The Tsubaki Club enjoyed a view of Manila’s docks, which, in 1943, teemed with Japanese naval and merchant marine ships. It was the hot new place, opened by the Italian-born Filipino gal known as Madam Tsubaki, who used to sing at Ana Fey’s. Tsubaki also boasted Ana Fey’s former head dancer, Fely Corcuera, who was fluent in Japanese. (Meanwhile, an affluent Chinese businessman, along with Madam Tsubaki’s pawned diamond rings and watch, supplied the club’s initial stake.) Corcuera dressed in a kimono and regaled Imperial Navy boys with traditional Japanese songs. Afterward the floor show—with dancers wearing little more than gold satin G-strings, coconut shells, and headdresses fashioned with turkey feathers—went deep into the night.
And then there was Madam Tsubaki herself.
Six decades later, the writer Hampton Sides described the Tsubaki Club’s proprietress in his book Ghost Soldiers: “She … dressed in a white evening gown with a plunging neckline and a slit halfway up her thigh …. Her olive skin would glitter with jewels.” Each night, Madam Tsubaki greeted patrons and escorted them, as Sides tells it, “through the cream-colored bar, past the dancing stage with its curtains of lavender satin, to the rattan settees along the back wall.” There, Madam Tsubaki cuddled up with her club’s most prominent guests and asked questions in a pidgin of Spanish, Japanese, Tagalog, and English: When do you leave Manila? Where will you go next?
A saucy dance revue. Doting waitresses. Cocktails. What war-weary sailor wouldn’t relax and let a few details slip?
Before dawn, Phillips scrawled those details in a note, which she slipped to a Filipino runner in the alley behind the club. The runner vanished into the mountains to rendezvous with Boone’s guerrillas. A shortwave transmission relayed news to General Douglas MacArthur in Australia or New Guinea. And then, often enough, the Tsubaki Club’s guests met unpleasant fates. Phillips later claimed that one of her tips led to the annihilation of an entire Japanese submarine squadron.
Meanwhile, Phillips spent her days—and her club’s profits—on another mission: smuggling food, notes, and medicine to American POWs held at the Cabanatuan prison camp outside Manila. For these men—sick, starving, prone to maltreatment and random execution—she was both a practical and emotional tether to the world. One imprisoned soldier wrote to Phillips: “You’ve done more for the boys’ morale in here than you’ll ever know … You deserve more gold medals than all of us.”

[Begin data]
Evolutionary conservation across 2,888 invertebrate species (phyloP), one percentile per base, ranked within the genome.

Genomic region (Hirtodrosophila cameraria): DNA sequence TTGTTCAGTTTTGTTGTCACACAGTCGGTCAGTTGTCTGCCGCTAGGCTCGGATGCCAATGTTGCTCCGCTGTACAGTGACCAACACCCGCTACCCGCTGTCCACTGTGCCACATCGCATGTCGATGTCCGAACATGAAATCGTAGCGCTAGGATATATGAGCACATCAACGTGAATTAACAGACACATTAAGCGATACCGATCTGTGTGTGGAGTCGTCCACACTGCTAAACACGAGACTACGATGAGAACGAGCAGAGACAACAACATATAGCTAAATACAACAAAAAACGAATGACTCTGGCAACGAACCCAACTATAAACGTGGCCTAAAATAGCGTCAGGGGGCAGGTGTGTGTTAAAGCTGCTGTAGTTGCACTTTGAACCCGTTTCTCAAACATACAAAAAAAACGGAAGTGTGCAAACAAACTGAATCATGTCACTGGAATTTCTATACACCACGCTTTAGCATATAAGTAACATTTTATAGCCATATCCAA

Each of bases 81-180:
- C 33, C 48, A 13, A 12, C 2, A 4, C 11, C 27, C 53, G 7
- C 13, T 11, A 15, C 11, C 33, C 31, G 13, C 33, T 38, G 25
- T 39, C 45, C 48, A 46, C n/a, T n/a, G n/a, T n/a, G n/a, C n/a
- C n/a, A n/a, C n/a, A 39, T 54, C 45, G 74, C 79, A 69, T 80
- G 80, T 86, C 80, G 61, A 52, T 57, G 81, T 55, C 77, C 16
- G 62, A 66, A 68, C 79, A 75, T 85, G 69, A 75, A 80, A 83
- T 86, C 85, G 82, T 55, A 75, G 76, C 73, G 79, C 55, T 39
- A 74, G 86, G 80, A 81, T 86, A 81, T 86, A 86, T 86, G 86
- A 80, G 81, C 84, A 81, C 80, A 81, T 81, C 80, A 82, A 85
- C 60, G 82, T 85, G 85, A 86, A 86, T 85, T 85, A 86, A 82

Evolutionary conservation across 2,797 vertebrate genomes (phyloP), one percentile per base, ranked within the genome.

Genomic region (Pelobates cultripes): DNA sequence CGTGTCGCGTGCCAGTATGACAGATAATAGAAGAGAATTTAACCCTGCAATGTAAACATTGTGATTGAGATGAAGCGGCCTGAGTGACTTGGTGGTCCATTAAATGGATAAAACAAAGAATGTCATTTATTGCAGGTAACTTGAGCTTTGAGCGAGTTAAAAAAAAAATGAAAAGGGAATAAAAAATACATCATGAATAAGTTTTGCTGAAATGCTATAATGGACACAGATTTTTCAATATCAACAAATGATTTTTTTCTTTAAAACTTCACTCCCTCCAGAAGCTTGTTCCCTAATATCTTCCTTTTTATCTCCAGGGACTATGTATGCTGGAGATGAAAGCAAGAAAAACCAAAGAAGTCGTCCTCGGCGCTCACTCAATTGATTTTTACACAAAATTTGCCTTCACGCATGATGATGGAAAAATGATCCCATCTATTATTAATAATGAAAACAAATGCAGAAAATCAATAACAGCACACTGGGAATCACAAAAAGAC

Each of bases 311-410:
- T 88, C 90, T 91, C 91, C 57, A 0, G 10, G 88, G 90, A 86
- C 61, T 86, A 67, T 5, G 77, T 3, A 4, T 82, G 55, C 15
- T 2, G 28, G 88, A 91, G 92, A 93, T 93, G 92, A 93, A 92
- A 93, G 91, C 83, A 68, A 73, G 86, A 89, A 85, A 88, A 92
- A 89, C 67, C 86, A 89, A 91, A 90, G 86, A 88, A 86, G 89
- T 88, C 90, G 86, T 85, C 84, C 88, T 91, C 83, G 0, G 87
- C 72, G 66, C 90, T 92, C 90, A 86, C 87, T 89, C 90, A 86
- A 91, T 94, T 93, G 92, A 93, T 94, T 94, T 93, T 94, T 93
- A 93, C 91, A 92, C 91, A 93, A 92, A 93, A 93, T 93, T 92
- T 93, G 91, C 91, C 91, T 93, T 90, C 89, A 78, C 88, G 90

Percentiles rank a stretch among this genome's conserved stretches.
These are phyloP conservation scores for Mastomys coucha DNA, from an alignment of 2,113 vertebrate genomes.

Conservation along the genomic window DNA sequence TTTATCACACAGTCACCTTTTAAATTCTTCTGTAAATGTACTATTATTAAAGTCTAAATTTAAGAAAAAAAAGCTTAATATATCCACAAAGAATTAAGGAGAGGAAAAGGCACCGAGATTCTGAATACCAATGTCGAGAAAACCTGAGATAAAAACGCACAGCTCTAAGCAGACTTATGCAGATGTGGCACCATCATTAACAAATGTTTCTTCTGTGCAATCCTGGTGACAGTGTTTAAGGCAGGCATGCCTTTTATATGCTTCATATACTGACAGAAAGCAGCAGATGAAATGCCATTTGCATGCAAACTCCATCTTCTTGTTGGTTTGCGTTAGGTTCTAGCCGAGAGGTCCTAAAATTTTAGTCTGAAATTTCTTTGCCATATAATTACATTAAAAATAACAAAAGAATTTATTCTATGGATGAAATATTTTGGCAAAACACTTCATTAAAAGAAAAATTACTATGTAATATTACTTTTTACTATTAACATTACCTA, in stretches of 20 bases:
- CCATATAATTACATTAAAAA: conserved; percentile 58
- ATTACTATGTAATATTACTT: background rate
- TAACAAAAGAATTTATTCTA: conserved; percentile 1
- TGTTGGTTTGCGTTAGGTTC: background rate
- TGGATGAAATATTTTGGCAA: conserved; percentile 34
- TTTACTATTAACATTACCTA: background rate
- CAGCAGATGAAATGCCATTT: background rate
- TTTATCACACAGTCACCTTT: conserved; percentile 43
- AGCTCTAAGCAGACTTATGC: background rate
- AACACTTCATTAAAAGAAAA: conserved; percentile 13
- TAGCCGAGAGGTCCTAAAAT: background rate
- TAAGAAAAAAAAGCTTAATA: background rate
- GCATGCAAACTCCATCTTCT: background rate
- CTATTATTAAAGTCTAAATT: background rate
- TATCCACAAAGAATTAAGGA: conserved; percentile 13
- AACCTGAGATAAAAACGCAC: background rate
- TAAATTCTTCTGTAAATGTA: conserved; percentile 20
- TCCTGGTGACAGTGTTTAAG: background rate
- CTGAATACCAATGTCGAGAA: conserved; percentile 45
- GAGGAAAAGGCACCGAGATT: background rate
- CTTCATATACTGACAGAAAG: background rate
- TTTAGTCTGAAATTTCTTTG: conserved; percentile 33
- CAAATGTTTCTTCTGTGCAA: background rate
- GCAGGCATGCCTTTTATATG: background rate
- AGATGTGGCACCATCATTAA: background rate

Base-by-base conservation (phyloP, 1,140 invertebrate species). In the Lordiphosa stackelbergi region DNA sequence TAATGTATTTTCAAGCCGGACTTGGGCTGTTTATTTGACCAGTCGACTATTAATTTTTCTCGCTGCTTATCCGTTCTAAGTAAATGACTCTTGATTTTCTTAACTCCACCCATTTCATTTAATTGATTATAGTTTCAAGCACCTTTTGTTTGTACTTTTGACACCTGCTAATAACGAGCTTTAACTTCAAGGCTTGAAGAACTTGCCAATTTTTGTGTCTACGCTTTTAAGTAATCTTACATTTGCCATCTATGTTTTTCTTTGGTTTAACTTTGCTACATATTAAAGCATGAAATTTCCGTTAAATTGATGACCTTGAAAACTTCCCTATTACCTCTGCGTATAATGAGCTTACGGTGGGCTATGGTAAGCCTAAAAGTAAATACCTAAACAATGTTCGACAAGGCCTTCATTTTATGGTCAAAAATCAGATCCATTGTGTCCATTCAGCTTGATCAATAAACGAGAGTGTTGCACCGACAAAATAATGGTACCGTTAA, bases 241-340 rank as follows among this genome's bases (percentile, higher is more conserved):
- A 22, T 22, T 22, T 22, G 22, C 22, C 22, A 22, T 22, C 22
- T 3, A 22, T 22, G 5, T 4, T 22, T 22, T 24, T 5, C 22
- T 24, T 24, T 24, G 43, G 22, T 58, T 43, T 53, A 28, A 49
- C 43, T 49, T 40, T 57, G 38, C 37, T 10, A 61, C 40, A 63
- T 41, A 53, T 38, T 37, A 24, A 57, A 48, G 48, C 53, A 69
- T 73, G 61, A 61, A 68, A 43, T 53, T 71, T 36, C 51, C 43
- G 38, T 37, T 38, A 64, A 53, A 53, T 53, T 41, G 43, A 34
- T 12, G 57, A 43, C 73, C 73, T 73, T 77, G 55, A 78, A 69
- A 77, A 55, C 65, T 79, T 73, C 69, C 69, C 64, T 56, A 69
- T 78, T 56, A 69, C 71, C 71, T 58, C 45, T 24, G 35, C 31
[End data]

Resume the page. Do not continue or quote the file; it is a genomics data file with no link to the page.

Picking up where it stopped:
For her part, Phillips always signed her dispatches: “Yours in war, High Pockets.”
Eventually, the Japanese caught Phillips. Interrogators shot water into her mouth from a hose. “Guards held my head so that I could not move,” she wrote. “I held my breath. A Nip noticed this and hit me in the abdomen. I gulped the water down … drowning on dry land … then oblivion.” Captors burned her skin with cigars until she awakened. By the time American troops liberated her prison on February 10, 1945, she had lost 55 pounds.
On a rainy Tuesday in 2010, Sig Unander walked up to a green-gray midcentury cottage with chipping paint and a crop of weeds, just east of Murray Boulevard in Beaverton.
No one answered the doorbell. This had been Phillips’s postwar home, a reward for her Manila service. Today the place feels more like a monument to oblivion than heroism.
After the war, High Pockets seemed to rebound well. First came a Reader’s Digest feature. Then, at MacArthur’s recommendation, a Medal of Freedom—the nation’s highest civilian honor. Her published memoir led to the movie. (Phillips was arguably prettier than Dvorak, but the casting was apt: Dvorak has been called “Hollywood’s forgotten rebel.”) Phillips went to Hollywood to advise the production and hobnob with stars like Dvorak, whom she’d helped choose as her cinematic double.
Soon after, Phillips was guest of honor on NBC’s top-rated radio show This Is Your Life. Back in Portland, more down-home honors flowed. A Beaverton developer provided the house. A local Packard dealership gave her a new car. Lewis & Clark College pled-ged free tuition for Dian. Hundreds gathered before a makeshift stage in the driveway to watch the lady spy take the keys to her new home.
But her life descended quickly. Working at Lipman’s department store wasn’t her idea of adventure. Within three years she divorced a third husband. Dian dropped out of high school, never accepting the scholarship. In the late ’50s, Phillips also faced a public comeuppance when she unsuccessfully sued the US government for $146,850 in compensation. Support came from Boone and Oregon Senator Wayne Morse, but she was rigorously cross-examined and chastised for her inability to document what she spent in Manila. “Much of her story was greatly exaggerated and at times almost fanciful,” the US Claims Court decision read. Phillips received just $1,349, even though others with little documentation received large sums.
Phillips often woke up screaming at night. She drank. She’d die within a decade of meningitis. “She never was very well after she got home and never very happy,” her mother wrote to a relative afterward.
In recent decades America has celebrated the “Greatest Generation,” perhaps at the expense of the individuality—in some cases, the essential strangeness—of its members. Claire Phillips’s wartime intrigue and lost love are ripe for rediscovery. A signed copy of her book currently fetches up to $200 on Amazon, and one can almost imagine Angelina Jolie or Cate Blanchett fighting over the role. Yet Phillips is most compelling not as a faultless hero but as a human beset by imperfections: the sultry singer with the meteoric fate, the loose cannon who met her historical moment, then watched it slip away.
“This woman relished the lime-light, loved to take chances, and was an adventurer,” Unander said as he departed the rain-soaked old Beaverton house. “She’s not going to be happy playing mahjong with the girls on a Wednesday evening. One of her relatives said that Claire never slept with the lights off. She’d lived a dozen lifetimes in a few years.”